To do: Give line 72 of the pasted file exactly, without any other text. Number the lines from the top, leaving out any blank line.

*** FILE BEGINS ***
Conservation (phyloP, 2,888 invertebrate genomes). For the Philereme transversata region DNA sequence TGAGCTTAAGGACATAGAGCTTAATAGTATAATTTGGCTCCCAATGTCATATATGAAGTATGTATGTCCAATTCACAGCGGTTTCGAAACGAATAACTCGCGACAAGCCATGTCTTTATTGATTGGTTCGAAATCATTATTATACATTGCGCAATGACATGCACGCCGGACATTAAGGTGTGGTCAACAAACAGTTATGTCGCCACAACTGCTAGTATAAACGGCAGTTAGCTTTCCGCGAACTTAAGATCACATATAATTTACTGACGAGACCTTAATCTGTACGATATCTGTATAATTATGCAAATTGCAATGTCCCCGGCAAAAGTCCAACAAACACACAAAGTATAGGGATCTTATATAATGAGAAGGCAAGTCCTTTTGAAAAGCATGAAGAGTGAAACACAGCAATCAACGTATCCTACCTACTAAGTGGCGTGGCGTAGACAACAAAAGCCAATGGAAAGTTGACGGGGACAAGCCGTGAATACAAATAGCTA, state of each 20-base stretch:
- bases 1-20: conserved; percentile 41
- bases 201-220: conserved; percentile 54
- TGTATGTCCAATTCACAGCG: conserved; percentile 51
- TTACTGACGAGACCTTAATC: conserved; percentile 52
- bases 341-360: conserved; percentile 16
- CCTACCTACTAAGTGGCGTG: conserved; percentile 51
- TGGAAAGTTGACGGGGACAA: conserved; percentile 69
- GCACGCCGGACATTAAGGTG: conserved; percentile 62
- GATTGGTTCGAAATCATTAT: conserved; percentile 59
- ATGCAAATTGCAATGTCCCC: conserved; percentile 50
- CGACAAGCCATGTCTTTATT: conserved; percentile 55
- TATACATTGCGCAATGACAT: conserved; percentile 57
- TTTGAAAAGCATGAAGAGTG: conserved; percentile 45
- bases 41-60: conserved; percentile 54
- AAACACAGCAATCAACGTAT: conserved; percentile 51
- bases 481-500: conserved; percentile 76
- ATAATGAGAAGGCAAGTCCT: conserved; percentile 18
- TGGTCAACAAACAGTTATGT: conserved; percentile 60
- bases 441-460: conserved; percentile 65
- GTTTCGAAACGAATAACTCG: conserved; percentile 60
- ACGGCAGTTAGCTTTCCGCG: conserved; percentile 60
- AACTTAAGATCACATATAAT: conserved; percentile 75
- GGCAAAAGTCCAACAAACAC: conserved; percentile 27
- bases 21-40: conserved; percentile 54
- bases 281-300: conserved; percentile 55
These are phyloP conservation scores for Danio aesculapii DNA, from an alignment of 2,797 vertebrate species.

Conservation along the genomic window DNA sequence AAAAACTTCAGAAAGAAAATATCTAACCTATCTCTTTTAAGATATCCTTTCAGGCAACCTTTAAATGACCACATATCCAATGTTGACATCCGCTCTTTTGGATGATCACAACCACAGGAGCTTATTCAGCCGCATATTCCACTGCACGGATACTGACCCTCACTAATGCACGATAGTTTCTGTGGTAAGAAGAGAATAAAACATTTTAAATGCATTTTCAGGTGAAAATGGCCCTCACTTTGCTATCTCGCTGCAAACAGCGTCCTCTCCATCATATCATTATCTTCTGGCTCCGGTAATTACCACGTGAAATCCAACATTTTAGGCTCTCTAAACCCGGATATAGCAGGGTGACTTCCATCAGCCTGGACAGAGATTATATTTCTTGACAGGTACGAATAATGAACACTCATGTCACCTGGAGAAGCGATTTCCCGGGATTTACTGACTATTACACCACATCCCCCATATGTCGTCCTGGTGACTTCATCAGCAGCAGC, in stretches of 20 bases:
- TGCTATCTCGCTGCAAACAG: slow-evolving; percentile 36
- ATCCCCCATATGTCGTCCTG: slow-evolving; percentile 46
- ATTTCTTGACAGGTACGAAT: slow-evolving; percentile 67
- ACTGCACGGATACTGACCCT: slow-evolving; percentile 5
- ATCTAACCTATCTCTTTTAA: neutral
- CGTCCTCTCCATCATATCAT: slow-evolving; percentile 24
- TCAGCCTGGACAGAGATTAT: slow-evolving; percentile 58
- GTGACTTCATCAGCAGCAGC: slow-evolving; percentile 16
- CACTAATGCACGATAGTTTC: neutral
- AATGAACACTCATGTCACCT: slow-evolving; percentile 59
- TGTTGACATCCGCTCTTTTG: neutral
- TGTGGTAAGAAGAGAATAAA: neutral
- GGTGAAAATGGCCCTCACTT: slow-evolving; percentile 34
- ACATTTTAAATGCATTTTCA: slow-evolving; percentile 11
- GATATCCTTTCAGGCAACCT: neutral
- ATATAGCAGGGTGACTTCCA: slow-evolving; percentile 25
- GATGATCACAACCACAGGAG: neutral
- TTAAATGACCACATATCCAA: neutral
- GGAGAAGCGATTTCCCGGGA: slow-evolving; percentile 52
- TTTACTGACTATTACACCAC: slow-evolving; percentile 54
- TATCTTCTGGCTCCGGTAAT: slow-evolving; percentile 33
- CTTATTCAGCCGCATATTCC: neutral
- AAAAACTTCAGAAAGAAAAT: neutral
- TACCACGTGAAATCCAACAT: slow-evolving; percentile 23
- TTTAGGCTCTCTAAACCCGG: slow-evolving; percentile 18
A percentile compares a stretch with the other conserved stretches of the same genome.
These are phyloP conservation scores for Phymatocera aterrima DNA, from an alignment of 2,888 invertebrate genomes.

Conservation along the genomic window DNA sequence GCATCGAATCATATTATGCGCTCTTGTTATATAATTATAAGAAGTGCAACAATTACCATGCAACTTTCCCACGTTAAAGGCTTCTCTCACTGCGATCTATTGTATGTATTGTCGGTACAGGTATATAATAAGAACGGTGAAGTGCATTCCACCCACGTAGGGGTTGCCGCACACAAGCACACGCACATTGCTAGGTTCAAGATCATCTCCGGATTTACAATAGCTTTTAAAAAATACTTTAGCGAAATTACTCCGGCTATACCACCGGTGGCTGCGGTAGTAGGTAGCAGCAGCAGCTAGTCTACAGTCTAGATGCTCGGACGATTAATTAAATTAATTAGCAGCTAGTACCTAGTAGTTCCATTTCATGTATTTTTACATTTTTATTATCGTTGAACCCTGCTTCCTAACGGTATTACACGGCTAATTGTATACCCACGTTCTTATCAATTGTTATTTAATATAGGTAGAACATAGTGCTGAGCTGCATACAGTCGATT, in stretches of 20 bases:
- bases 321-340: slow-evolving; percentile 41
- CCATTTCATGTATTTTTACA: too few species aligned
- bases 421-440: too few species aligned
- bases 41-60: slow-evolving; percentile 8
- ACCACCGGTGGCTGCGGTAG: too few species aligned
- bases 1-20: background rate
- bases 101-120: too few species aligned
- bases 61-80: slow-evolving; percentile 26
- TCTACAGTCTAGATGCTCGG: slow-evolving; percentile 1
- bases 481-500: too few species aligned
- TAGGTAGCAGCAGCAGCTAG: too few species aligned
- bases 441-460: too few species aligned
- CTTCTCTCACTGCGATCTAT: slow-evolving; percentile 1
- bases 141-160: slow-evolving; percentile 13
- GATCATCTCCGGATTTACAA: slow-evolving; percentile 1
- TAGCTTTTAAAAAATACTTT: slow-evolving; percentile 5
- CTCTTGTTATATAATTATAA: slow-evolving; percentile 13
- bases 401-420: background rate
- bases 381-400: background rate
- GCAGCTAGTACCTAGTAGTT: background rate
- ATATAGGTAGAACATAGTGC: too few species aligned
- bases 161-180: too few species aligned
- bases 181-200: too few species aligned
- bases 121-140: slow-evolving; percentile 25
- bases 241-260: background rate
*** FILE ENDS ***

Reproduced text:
- TAGCTTTTAAAAAATACTTT: slow-evolving; percentile 5